Product Description: This Miniature 1914-1915 Star medal is made from lead-free pewter that is bronzed. It is supplied with approximately 9cm of ribbon. The medal is mounted on a fold-over information card that has an image of a British tank on the front and has historical information about the medal and trench warfare in World War I on the reverse.
Information: This medal was awarded to those who saw service in any theatre of war between 5th August 1914 and 31st December 1915, other than those who had already qualified for the 1914 Star.
After the first Battle of the Marne (5th – 12th September, 1914) thousands of miles of parallel trenches were dug along the western front. Trench warfare was necessary because the power, speed and accuracy of the weapons on both sides would have made it impossible to fight a battle in the open. Various new weapons were introduced including hand grenades, poison gas, trench mortars and artillery barrages. The Germans used poison gas for the first time in 1915, at the first Battle of Ypres.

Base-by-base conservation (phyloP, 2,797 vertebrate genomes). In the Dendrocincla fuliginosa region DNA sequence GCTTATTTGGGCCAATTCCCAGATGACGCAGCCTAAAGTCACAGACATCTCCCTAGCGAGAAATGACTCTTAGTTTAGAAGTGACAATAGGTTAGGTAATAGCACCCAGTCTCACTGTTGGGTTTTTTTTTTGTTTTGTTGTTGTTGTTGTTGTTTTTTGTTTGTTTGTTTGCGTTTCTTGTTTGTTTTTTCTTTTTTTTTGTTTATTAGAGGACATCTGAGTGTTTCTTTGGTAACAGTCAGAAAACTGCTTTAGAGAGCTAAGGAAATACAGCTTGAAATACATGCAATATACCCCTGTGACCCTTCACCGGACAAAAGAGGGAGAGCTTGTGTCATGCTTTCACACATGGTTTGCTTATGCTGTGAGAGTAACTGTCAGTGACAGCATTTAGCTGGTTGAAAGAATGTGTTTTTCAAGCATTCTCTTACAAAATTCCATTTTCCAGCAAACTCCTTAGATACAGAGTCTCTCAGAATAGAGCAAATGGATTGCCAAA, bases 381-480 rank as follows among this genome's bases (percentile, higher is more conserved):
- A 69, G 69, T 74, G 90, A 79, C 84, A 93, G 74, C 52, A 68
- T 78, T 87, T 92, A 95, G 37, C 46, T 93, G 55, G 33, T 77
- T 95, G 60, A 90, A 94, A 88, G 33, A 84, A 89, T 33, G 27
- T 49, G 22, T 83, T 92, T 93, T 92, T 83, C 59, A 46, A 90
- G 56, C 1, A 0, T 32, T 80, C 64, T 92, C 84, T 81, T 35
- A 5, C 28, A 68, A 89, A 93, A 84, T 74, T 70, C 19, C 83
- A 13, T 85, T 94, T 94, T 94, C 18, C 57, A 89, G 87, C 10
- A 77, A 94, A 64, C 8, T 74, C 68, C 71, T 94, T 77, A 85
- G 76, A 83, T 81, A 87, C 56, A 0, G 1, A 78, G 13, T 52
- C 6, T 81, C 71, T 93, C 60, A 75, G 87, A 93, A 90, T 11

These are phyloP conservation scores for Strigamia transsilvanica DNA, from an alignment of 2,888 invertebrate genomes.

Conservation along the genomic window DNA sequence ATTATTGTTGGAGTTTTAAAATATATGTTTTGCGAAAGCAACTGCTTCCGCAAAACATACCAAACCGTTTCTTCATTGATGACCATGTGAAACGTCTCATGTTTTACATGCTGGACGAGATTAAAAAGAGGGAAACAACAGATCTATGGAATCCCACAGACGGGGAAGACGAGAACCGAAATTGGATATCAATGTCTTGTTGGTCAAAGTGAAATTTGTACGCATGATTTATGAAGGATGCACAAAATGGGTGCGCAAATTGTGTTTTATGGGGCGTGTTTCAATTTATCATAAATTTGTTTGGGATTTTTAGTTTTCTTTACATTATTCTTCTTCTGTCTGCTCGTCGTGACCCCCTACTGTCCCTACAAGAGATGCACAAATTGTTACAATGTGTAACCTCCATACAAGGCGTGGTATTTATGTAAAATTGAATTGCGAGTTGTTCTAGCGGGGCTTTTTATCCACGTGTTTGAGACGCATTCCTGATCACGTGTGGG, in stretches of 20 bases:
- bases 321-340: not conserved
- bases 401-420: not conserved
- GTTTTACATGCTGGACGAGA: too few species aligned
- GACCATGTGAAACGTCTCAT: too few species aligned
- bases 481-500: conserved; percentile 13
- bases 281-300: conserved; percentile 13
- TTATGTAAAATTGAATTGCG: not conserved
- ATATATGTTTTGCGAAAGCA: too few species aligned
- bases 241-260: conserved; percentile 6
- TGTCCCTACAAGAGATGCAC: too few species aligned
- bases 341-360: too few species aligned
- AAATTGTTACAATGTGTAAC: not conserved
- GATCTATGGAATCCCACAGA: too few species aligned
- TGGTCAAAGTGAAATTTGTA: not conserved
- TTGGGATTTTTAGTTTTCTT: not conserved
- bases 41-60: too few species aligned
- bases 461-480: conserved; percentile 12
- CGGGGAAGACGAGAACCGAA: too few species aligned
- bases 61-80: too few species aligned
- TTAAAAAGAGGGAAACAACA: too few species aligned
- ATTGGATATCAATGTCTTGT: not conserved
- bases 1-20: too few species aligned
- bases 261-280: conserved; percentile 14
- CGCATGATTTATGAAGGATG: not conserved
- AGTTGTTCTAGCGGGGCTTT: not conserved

The cover image shows a British tank crossing a trench. Tanks were first employed in significant numbers at the Battle of the Somme. They were prone to mechanical failure, vulnerable to artillery fire and were very slow; their top speed was about 4.5mph.